Our paradigms dramatically affect our judgment and our decision making by influencing our perceptions. Paradigms are sets of rules and regulations that do two things: 1.) They establish boundaries 2.) They provide rules for success by allowing for problems to be solved within these boundaries.
In order to make a good judgment about career planning (the future) and to successfully accomplish crafting a career plan, we must recognize our current boundaries and be ready to go beyond them. Example: Yes, I believe I can achieve the 'American Dream!'
If we want to get individuals to buy into the importance of career planning we must first address the paradigms that may negate the validity of career planning.
We live in a world of ambiguities: globalization, a rigged system, representatives that are not responsive to our needs and institutions that put self-interest over the needs of people and of the country.
Strategies, tactics and tools must be provided to respond to the paradigms. This can minimize the emotional response of not buying into the validity that individuals influence the outcome of their actions. When an individual 'buys in', acceptance occurs because the individual has self-identified with the concept and recognizes the principle of ‘what is in it for me.’ For the individual, this facilitates the process of taking ‘ownership’ and leads to self-guided engagement, initiative and creativity to achieve the plan.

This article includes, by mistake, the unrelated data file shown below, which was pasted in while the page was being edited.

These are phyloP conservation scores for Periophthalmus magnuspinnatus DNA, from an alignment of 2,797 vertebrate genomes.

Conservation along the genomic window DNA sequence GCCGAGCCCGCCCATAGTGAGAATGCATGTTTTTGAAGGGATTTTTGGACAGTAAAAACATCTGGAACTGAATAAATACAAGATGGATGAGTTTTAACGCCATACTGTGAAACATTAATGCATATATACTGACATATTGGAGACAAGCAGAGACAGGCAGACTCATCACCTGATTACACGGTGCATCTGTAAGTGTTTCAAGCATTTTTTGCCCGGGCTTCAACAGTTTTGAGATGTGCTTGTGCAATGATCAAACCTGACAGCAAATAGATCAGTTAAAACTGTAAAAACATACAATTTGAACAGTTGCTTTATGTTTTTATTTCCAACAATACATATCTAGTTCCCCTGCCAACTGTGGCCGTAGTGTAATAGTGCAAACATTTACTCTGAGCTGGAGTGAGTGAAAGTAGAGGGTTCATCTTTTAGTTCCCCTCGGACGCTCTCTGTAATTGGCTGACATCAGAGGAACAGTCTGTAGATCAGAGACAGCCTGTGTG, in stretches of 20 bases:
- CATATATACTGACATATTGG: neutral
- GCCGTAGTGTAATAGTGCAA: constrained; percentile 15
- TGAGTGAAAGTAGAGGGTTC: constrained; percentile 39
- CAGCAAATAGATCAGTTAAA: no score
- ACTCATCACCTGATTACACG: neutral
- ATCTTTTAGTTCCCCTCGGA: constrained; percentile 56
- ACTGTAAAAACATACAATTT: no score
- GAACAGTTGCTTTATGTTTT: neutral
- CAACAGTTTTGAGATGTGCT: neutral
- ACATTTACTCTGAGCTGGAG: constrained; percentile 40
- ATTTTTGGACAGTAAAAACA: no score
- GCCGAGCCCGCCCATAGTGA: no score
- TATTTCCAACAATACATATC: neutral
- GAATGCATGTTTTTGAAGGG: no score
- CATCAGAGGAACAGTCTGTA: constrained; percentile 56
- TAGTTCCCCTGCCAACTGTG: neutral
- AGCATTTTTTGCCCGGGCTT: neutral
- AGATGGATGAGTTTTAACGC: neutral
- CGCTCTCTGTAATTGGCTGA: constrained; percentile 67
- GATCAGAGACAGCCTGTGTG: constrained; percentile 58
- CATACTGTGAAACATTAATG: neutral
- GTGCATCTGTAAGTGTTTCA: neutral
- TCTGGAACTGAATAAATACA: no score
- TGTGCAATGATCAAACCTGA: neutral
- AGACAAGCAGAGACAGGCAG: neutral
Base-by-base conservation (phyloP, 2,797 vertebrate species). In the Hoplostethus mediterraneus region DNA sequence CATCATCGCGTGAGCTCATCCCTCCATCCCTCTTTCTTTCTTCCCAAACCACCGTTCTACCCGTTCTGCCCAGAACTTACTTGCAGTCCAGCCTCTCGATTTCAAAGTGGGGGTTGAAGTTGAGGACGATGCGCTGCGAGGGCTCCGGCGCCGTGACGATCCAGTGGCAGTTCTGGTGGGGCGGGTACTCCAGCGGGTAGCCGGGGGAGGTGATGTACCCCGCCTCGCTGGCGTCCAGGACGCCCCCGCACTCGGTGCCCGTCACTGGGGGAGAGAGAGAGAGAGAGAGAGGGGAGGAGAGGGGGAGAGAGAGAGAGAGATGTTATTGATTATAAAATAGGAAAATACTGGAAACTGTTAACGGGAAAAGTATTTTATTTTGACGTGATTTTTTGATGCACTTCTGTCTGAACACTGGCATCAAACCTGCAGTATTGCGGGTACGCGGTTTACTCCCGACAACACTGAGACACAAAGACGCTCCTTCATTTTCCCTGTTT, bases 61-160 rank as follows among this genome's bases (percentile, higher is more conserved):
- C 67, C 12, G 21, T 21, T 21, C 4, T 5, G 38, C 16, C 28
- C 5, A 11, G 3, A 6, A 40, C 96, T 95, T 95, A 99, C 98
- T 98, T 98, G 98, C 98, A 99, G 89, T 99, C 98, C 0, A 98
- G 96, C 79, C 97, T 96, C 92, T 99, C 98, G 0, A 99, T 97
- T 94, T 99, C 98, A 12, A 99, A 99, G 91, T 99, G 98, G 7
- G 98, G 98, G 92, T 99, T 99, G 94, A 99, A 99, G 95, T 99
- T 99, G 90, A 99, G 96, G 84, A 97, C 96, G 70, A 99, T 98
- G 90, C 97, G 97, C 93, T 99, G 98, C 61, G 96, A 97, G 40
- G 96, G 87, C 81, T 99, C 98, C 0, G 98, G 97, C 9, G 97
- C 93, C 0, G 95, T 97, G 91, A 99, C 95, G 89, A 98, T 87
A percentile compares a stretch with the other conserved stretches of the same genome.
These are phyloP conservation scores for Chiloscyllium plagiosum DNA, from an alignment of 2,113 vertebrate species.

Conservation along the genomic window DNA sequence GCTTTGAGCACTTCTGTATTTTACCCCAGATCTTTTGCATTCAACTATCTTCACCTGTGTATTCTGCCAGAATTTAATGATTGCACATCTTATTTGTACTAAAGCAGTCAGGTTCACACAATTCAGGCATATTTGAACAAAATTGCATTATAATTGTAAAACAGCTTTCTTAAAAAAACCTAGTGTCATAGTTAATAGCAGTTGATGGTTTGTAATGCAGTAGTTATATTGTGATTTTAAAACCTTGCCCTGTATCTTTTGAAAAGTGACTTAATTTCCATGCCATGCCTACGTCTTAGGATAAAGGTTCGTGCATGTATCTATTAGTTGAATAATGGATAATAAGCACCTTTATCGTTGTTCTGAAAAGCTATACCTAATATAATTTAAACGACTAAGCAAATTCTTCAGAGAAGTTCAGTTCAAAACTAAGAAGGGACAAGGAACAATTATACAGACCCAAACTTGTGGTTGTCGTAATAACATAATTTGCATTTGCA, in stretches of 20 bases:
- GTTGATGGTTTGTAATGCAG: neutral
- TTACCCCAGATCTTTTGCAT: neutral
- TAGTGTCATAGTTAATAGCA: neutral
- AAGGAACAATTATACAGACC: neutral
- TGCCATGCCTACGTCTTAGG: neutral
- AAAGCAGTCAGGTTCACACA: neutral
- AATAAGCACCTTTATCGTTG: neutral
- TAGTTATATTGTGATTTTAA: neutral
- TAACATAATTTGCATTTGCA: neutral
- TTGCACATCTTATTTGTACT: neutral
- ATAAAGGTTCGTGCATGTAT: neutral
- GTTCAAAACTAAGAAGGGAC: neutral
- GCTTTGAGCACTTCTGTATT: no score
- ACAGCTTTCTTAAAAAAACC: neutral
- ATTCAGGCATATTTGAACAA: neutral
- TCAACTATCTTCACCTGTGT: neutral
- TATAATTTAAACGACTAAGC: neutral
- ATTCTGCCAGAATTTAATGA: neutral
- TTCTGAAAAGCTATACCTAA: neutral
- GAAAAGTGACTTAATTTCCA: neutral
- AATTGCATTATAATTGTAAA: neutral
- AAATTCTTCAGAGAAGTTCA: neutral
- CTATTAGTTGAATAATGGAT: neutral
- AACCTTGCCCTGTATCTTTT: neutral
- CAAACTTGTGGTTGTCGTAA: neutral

When the planning process is ‘owned’ by the individual, then the emotional disbelief of ‘why it is important to have a career plan?’ is not an issue.
How do you craft a career plan (need analysis, resources, create plan)?
How do you identify your gaps in learning (conducting talent assessments to create a talent profile)?
How do you begin to fill those gaps (development strategies)?
These questions are now open to a reasoned, rational, and critical thinking approach.
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